• Sat
  • Oct 25, 2014
  • Updated: 3:06pm

Single-parent centres face the axe

PUBLISHED : Tuesday, 11 November, 2003, 12:00am
UPDATED : Tuesday, 11 November, 2003, 12:00am
 

Lawmakers fear special needs will suffer under the plan to provide all family services out of integrated offices


Five support centres for single parents are in danger of being shut under a government plan to integrate services and save $8.5 million a year, a Legislative Council welfare services panel meeting was told yesterday.


The privately run centres were set up three years ago with government funding to assist a growing number of single-parent families.


But an assistant director of Social Welfare, Fung Pak-yan, said when the single-parent centres were set up, the organisers knew they would be provided with funding for only three years.


He said one had enough savings to run for another year. The other four would have their funding extended to the end of March, although it had been due to cut out in January.


Legislators were told the department planned to 're-engineer' its family service centres and counselling units into 'integrated family service centres' from next April.


As a result, 66 family service centres - 23 of them government run - would eventually be providing more comprehensive services. Of the government operations, 15 have already been integrated under a pilot programme.


Each of the integrated centres is manned by 12 to 15 social workers.


Director of Social Welfare Paul Tang Kwok-wai told legislators the integrated centres would be able to provide 'more focused services' based on the needs of target groups, including single-parent families.


But only one of the four single-parent centres whose funding runs out in March had told the department it would change to an integrated family service centre by merging services with another agency.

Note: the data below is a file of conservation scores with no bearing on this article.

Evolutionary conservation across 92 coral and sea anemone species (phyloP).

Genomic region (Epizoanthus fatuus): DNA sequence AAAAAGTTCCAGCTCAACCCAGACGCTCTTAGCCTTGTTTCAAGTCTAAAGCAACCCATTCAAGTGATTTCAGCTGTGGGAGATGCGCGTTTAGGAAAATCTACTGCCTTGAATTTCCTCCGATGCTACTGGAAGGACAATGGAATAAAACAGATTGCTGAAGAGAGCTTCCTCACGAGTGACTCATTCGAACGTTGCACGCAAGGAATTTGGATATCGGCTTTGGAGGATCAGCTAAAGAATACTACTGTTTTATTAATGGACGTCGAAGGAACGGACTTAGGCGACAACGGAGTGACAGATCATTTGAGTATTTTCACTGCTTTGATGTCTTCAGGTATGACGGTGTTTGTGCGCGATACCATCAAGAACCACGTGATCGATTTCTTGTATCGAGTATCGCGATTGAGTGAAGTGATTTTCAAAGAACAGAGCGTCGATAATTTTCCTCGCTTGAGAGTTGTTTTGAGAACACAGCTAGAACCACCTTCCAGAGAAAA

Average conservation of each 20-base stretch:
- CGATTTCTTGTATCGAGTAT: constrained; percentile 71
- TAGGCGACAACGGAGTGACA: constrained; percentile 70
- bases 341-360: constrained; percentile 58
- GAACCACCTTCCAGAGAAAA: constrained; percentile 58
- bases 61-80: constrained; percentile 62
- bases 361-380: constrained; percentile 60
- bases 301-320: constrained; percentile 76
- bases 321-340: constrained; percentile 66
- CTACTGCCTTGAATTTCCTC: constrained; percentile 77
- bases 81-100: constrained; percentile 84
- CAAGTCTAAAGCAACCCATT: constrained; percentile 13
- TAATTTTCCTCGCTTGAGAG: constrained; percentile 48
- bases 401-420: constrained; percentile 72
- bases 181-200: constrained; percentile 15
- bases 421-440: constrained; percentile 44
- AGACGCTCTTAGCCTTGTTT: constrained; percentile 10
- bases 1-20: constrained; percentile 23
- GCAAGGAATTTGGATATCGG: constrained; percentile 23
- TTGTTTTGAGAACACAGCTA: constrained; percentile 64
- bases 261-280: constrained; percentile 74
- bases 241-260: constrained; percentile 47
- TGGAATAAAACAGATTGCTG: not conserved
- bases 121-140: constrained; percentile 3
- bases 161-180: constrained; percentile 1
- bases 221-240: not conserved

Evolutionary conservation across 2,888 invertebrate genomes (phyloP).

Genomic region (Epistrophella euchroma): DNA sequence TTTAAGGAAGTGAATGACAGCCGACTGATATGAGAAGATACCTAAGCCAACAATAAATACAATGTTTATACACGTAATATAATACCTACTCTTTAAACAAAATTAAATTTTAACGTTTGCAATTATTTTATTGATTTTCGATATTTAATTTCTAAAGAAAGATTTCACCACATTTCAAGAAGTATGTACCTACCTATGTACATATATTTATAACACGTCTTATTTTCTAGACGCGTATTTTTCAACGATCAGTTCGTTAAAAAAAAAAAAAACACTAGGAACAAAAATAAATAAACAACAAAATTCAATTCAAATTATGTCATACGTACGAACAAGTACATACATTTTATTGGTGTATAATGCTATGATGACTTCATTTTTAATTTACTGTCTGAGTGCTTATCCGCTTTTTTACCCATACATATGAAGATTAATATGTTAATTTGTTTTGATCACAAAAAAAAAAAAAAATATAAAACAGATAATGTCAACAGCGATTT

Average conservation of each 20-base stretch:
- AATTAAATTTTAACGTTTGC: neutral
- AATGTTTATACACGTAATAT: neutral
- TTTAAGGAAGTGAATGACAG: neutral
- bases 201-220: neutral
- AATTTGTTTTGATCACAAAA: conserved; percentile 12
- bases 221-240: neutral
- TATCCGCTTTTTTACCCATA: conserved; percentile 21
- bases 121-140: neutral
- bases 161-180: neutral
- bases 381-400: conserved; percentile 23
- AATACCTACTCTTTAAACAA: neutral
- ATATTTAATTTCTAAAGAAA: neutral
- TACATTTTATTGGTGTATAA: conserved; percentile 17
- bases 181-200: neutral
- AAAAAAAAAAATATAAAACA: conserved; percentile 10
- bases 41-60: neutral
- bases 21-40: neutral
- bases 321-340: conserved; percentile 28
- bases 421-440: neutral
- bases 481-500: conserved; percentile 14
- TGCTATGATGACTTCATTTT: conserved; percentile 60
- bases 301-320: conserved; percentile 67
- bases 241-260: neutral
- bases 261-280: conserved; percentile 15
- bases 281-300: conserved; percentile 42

Mr Tang defended the decision to halt funding to the single-parent centres by citing a Hong Kong University study commissioned by the department. It showed that 30 per cent of the users of the 15 integrated family centres were single-parent families.


Democratic Party legislator Law Chi-kwong, deputy chairman of Legco's welfare services panel, said there might be a greater demand for the single-parent centres than three years ago.


Frontier legislator Lee Cheuk-yan asked why the government could afford to shell out millions for the National Day fireworks and could not fund centres to help single-parent families.


Independent lawmaker Albert Chan Wai-yip criticised the 'pseudo-integration' exercise as an excuse to save money and questioned the cuts in light of the Harbour Fest expenditure.


Several groups voiced their concerns over the move to the panel. Wong Hoi-ling, of the Concern Group on Single Parent Centres, said members were disappointed, doubting whether the combined family service centres would be able to 'integrate every service under one roof'.


Leung Sau-chun, of the Concern Alliance on the Development of Social Welfare, said that she was a service user but had not been told about the government plan.


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